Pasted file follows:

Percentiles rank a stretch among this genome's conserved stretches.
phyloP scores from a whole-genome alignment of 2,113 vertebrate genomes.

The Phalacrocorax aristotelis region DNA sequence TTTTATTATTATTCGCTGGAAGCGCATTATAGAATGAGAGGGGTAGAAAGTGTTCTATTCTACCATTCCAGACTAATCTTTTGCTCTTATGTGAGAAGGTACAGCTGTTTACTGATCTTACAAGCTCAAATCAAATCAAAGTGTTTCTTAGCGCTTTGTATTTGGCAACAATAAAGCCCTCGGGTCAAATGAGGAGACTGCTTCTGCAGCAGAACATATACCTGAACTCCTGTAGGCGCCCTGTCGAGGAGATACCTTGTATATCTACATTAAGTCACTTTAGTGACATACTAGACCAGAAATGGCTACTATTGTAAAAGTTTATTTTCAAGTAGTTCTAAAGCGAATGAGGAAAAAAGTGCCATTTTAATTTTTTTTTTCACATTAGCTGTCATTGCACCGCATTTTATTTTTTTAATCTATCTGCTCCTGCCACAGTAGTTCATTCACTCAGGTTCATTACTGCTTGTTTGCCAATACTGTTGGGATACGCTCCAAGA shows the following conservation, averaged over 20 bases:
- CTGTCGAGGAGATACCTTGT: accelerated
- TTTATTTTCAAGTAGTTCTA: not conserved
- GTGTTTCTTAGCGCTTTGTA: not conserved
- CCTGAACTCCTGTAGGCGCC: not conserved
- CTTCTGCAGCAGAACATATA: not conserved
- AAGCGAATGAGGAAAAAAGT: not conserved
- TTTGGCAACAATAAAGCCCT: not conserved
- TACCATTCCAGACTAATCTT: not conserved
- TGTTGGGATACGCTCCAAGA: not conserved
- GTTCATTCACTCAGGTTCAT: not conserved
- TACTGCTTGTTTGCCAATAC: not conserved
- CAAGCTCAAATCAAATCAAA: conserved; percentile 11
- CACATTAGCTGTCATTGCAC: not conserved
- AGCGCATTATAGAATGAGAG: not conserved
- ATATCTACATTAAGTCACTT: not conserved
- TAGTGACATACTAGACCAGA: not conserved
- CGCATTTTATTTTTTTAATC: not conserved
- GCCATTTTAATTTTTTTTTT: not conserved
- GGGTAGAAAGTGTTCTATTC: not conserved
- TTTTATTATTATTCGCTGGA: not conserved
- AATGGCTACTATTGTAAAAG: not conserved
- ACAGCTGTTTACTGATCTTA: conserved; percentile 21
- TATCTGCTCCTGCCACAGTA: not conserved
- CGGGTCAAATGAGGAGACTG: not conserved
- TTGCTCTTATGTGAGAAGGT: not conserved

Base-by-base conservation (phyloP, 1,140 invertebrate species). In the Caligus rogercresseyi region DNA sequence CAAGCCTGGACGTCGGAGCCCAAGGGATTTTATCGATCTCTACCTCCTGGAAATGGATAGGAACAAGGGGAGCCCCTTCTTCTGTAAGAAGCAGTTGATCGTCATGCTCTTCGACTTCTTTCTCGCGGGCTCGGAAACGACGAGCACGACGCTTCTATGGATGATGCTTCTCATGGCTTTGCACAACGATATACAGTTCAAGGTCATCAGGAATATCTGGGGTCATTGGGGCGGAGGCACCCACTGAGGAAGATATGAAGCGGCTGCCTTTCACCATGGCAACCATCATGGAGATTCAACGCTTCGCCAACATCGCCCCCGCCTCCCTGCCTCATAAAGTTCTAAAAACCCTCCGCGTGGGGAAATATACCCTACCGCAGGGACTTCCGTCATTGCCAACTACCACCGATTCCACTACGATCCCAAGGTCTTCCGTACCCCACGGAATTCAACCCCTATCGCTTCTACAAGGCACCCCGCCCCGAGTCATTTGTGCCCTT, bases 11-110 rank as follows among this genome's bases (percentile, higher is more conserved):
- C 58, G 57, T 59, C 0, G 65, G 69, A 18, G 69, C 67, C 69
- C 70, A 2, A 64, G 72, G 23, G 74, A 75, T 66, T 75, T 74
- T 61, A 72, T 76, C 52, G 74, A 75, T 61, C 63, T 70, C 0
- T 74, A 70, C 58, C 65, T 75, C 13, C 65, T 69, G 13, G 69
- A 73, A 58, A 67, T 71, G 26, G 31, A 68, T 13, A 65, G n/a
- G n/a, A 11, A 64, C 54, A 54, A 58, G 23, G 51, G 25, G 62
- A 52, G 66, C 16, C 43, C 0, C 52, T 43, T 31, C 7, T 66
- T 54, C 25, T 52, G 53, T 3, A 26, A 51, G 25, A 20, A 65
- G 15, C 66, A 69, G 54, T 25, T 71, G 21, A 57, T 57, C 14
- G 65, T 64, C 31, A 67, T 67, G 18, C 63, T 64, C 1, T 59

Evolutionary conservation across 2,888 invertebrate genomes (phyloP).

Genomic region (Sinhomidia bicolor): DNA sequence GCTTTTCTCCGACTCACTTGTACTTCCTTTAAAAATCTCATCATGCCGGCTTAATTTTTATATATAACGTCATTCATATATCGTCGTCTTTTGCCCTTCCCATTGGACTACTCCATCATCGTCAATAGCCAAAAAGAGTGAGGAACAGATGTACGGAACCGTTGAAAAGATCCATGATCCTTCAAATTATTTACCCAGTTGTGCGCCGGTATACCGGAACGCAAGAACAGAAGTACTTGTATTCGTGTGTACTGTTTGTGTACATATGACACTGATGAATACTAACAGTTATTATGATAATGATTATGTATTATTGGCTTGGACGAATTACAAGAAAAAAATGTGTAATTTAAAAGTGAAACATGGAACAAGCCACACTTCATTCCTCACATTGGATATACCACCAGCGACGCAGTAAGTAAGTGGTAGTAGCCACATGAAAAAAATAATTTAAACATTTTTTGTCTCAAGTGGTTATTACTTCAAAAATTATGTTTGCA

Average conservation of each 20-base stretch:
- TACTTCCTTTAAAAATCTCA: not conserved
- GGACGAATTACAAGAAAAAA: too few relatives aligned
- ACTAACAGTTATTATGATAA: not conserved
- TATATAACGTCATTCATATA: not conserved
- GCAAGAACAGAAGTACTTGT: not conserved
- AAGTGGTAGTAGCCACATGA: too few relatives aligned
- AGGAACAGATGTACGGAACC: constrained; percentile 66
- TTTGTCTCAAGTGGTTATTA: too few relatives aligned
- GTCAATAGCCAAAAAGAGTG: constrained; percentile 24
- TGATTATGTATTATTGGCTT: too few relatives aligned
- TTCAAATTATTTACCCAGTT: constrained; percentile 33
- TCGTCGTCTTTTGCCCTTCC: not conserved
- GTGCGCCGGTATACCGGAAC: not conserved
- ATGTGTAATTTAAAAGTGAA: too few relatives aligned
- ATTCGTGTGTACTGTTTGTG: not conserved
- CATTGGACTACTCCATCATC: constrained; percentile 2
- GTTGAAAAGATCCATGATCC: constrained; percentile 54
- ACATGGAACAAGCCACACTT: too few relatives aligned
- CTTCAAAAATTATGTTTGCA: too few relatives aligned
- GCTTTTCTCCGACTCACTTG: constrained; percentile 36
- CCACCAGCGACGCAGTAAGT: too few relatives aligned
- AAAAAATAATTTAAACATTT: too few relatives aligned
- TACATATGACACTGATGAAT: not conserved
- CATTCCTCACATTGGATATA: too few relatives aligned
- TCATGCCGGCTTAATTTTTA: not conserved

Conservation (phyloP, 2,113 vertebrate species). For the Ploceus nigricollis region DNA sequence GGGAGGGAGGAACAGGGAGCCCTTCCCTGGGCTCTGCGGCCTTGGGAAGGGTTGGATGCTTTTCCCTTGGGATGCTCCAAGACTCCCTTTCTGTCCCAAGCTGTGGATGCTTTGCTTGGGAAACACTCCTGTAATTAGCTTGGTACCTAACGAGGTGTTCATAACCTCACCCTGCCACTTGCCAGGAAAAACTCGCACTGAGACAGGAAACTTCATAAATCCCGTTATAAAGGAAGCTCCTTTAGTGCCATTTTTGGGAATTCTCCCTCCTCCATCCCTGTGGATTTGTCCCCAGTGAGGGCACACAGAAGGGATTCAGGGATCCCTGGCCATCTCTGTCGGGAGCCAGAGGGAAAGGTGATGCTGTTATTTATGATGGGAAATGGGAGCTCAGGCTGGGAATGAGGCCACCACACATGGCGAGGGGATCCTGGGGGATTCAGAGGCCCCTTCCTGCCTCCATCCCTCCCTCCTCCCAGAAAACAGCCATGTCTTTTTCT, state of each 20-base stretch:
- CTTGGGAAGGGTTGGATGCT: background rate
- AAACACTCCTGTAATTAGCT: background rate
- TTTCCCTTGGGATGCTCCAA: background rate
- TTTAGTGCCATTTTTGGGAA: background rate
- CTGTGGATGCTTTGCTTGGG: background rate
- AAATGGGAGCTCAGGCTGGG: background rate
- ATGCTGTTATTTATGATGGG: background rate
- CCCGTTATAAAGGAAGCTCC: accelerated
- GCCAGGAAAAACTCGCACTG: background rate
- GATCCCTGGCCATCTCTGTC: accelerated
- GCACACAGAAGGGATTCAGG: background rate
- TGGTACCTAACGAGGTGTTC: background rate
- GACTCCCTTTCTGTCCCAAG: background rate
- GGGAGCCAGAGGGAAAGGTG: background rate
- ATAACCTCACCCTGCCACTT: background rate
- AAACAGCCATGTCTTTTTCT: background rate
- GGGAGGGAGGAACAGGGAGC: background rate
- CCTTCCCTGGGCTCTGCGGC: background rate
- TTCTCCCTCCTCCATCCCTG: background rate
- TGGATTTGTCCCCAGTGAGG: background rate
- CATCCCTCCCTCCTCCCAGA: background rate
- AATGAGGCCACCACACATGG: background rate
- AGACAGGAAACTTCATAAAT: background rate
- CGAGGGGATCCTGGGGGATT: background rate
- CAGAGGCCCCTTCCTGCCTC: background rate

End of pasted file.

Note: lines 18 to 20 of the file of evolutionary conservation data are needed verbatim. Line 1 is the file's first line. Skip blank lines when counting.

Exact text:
- ATATCTACATTAAGTCACTT: not conserved
- TAGTGACATACTAGACCAGA: not conserved
- CGCATTTTATTTTTTTAATC: not conserved